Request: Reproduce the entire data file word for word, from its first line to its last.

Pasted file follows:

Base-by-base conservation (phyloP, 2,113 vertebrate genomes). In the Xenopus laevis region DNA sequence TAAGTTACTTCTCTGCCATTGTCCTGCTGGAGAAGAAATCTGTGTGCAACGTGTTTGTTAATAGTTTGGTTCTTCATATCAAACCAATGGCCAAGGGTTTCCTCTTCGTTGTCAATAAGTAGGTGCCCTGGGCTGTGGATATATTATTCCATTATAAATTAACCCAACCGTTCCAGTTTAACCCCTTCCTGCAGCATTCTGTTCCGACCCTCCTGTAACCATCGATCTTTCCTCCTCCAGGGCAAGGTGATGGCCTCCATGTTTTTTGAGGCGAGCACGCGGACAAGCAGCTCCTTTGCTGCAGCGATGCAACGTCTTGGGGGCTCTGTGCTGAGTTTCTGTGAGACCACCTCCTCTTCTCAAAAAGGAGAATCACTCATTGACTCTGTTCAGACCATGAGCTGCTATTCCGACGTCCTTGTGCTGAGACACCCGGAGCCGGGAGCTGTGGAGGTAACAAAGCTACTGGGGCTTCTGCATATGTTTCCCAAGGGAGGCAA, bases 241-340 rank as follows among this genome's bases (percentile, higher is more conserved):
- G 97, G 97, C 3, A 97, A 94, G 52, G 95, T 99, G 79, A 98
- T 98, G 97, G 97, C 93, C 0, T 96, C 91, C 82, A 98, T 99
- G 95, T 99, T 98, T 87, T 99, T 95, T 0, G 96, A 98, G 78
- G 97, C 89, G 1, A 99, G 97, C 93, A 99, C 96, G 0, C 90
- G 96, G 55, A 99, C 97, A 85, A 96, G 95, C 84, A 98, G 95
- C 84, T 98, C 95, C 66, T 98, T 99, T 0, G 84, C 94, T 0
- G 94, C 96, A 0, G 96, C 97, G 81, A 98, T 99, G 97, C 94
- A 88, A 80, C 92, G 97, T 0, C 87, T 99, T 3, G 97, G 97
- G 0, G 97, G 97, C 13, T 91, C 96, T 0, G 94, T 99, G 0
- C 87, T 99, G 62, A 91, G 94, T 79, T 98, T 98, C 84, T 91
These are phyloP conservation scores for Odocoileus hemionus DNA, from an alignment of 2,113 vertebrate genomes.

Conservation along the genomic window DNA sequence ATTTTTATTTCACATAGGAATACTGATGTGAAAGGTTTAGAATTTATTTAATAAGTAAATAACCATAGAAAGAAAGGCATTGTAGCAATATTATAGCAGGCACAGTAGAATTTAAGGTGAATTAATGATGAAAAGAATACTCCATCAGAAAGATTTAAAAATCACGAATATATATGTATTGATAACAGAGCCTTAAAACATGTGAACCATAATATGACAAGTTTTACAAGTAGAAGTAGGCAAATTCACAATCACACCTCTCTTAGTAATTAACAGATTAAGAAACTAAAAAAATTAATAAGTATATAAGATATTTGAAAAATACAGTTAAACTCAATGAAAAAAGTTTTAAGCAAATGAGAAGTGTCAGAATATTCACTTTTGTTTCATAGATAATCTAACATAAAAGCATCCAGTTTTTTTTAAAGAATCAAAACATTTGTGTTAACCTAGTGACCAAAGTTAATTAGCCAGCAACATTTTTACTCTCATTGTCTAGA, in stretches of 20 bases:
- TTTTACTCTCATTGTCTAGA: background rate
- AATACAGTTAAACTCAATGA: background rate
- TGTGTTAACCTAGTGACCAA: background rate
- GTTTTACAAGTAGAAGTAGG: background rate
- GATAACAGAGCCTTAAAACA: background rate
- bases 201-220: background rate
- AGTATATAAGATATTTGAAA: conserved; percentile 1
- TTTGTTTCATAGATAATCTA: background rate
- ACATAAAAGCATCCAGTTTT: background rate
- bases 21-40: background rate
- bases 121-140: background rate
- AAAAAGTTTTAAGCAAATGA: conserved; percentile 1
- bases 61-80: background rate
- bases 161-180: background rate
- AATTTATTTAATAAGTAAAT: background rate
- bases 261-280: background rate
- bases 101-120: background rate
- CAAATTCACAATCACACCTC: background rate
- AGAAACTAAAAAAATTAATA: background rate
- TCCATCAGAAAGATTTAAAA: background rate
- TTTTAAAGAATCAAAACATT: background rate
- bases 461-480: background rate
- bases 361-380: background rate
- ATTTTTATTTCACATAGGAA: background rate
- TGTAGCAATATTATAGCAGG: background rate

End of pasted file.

Base-by-base conservation (phyloP, 2,113 vertebrate genomes). In the Xenopus laevis region DNA sequence TAAGTTACTTCTCTGCCATTGTCCTGCTGGAGAAGAAATCTGTGTGCAACGTGTTTGTTAATAGTTTGGTTCTTCATATCAAACCAATGGCCAAGGGTTTCCTCTTCGTTGTCAATAAGTAGGTGCCCTGGGCTGTGGATATATTATTCCATTATAAATTAACCCAACCGTTCCAGTTTAACCCCTTCCTGCAGCATTCTGTTCCGACCCTCCTGTAACCATCGATCTTTCCTCCTCCAGGGCAAGGTGATGGCCTCCATGTTTTTTGAGGCGAGCACGCGGACAAGCAGCTCCTTTGCTGCAGCGATGCAACGTCTTGGGGGCTCTGTGCTGAGTTTCTGTGAGACCACCTCCTCTTCTCAAAAAGGAGAATCACTCATTGACTCTGTTCAGACCATGAGCTGCTATTCCGACGTCCTTGTGCTGAGACACCCGGAGCCGGGAGCTGTGGAGGTAACAAAGCTACTGGGGCTTCTGCATATGTTTCCCAAGGGAGGCAA, bases 241-340 rank as follows among this genome's bases (percentile, higher is more conserved):
- G 97, G 97, C 3, A 97, A 94, G 52, G 95, T 99, G 79, A 98
- T 98, G 97, G 97, C 93, C 0, T 96, C 91, C 82, A 98, T 99
- G 95, T 99, T 98, T 87, T 99, T 95, T 0, G 96, A 98, G 78
- G 97, C 89, G 1, A 99, G 97, C 93, A 99, C 96, G 0, C 90
- G 96, G 55, A 99, C 97, A 85, A 96, G 95, C 84, A 98, G 95
- C 84, T 98, C 95, C 66, T 98, T 99, T 0, G 84, C 94, T 0
- G 94, C 96, A 0, G 96, C 97, G 81, A 98, T 99, G 97, C 94
- A 88, A 80, C 92, G 97, T 0, C 87, T 99, T 3, G 97, G 97
- G 0, G 97, G 97, C 13, T 91, C 96, T 0, G 94, T 99, G 0
- C 87, T 99, G 62, A 91, G 94, T 79, T 98, T 98, C 84, T 91
These are phyloP conservation scores for Odocoileus hemionus DNA, from an alignment of 2,113 vertebrate genomes.

Conservation along the genomic window DNA sequence ATTTTTATTTCACATAGGAATACTGATGTGAAAGGTTTAGAATTTATTTAATAAGTAAATAACCATAGAAAGAAAGGCATTGTAGCAATATTATAGCAGGCACAGTAGAATTTAAGGTGAATTAATGATGAAAAGAATACTCCATCAGAAAGATTTAAAAATCACGAATATATATGTATTGATAACAGAGCCTTAAAACATGTGAACCATAATATGACAAGTTTTACAAGTAGAAGTAGGCAAATTCACAATCACACCTCTCTTAGTAATTAACAGATTAAGAAACTAAAAAAATTAATAAGTATATAAGATATTTGAAAAATACAGTTAAACTCAATGAAAAAAGTTTTAAGCAAATGAGAAGTGTCAGAATATTCACTTTTGTTTCATAGATAATCTAACATAAAAGCATCCAGTTTTTTTTAAAGAATCAAAACATTTGTGTTAACCTAGTGACCAAAGTTAATTAGCCAGCAACATTTTTACTCTCATTGTCTAGA, in stretches of 20 bases:
- TTTTACTCTCATTGTCTAGA: background rate
- AATACAGTTAAACTCAATGA: background rate
- TGTGTTAACCTAGTGACCAA: background rate
- GTTTTACAAGTAGAAGTAGG: background rate
- GATAACAGAGCCTTAAAACA: background rate
- bases 201-220: background rate
- AGTATATAAGATATTTGAAA: conserved; percentile 1
- TTTGTTTCATAGATAATCTA: background rate
- ACATAAAAGCATCCAGTTTT: background rate
- bases 21-40: background rate
- bases 121-140: background rate
- AAAAAGTTTTAAGCAAATGA: conserved; percentile 1
- bases 61-80: background rate
- bases 161-180: background rate
- AATTTATTTAATAAGTAAAT: background rate
- bases 261-280: background rate
- bases 101-120: background rate
- CAAATTCACAATCACACCTC: background rate
- AGAAACTAAAAAAATTAATA: background rate
- TCCATCAGAAAGATTTAAAA: background rate
- TTTTAAAGAATCAAAACATT: background rate
- bases 461-480: background rate
- bases 361-380: background rate
- ATTTTTATTTCACATAGGAA: background rate
- TGTAGCAATATTATAGCAGG: background rate